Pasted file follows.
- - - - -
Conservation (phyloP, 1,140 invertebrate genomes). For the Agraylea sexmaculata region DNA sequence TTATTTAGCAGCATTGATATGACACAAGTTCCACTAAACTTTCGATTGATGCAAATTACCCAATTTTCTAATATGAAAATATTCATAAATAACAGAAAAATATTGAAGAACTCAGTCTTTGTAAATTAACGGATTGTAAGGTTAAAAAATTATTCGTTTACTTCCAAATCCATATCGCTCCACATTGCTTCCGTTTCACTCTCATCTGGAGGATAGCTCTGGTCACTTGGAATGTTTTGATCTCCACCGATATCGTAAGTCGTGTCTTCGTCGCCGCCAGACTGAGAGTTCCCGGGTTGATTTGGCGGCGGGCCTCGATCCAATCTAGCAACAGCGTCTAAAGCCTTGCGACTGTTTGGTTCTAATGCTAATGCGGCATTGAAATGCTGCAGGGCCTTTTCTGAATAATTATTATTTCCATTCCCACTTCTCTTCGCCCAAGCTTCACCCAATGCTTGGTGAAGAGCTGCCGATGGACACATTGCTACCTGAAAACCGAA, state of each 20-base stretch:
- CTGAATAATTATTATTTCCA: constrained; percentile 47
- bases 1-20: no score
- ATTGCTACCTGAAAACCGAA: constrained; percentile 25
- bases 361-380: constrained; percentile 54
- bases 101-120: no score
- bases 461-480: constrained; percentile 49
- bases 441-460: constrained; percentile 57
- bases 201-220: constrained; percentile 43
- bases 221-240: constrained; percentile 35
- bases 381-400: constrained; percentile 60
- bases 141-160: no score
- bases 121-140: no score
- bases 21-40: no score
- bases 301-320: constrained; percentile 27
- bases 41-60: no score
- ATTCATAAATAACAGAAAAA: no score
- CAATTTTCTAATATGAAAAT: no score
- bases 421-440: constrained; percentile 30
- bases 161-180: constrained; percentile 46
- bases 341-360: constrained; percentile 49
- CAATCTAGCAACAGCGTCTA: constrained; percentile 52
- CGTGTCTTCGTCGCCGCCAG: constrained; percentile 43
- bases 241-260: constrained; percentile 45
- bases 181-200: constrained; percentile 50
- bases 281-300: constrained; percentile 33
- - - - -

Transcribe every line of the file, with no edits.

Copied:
Conservation (phyloP, 1,140 invertebrate genomes). For the Agraylea sexmaculata region DNA sequence TTATTTAGCAGCATTGATATGACACAAGTTCCACTAAACTTTCGATTGATGCAAATTACCCAATTTTCTAATATGAAAATATTCATAAATAACAGAAAAATATTGAAGAACTCAGTCTTTGTAAATTAACGGATTGTAAGGTTAAAAAATTATTCGTTTACTTCCAAATCCATATCGCTCCACATTGCTTCCGTTTCACTCTCATCTGGAGGATAGCTCTGGTCACTTGGAATGTTTTGATCTCCACCGATATCGTAAGTCGTGTCTTCGTCGCCGCCAGACTGAGAGTTCCCGGGTTGATTTGGCGGCGGGCCTCGATCCAATCTAGCAACAGCGTCTAAAGCCTTGCGACTGTTTGGTTCTAATGCTAATGCGGCATTGAAATGCTGCAGGGCCTTTTCTGAATAATTATTATTTCCATTCCCACTTCTCTTCGCCCAAGCTTCACCCAATGCTTGGTGAAGAGCTGCCGATGGACACATTGCTACCTGAAAACCGAA, state of each 20-base stretch:
- CTGAATAATTATTATTTCCA: constrained; percentile 47
- bases 1-20: no score
- ATTGCTACCTGAAAACCGAA: constrained; percentile 25
- bases 361-380: constrained; percentile 54
- bases 101-120: no score
- bases 461-480: constrained; percentile 49
- bases 441-460: constrained; percentile 57
- bases 201-220: constrained; percentile 43
- bases 221-240: constrained; percentile 35
- bases 381-400: constrained; percentile 60
- bases 141-160: no score
- bases 121-140: no score
- bases 21-40: no score
- bases 301-320: constrained; percentile 27
- bases 41-60: no score
- ATTCATAAATAACAGAAAAA: no score
- CAATTTTCTAATATGAAAAT: no score
- bases 421-440: constrained; percentile 30
- bases 161-180: constrained; percentile 46
- bases 341-360: constrained; percentile 49
- CAATCTAGCAACAGCGTCTA: constrained; percentile 52
- CGTGTCTTCGTCGCCGCCAG: constrained; percentile 43
- bases 241-260: constrained; percentile 45
- bases 181-200: constrained; percentile 50
- bases 281-300: constrained; percentile 33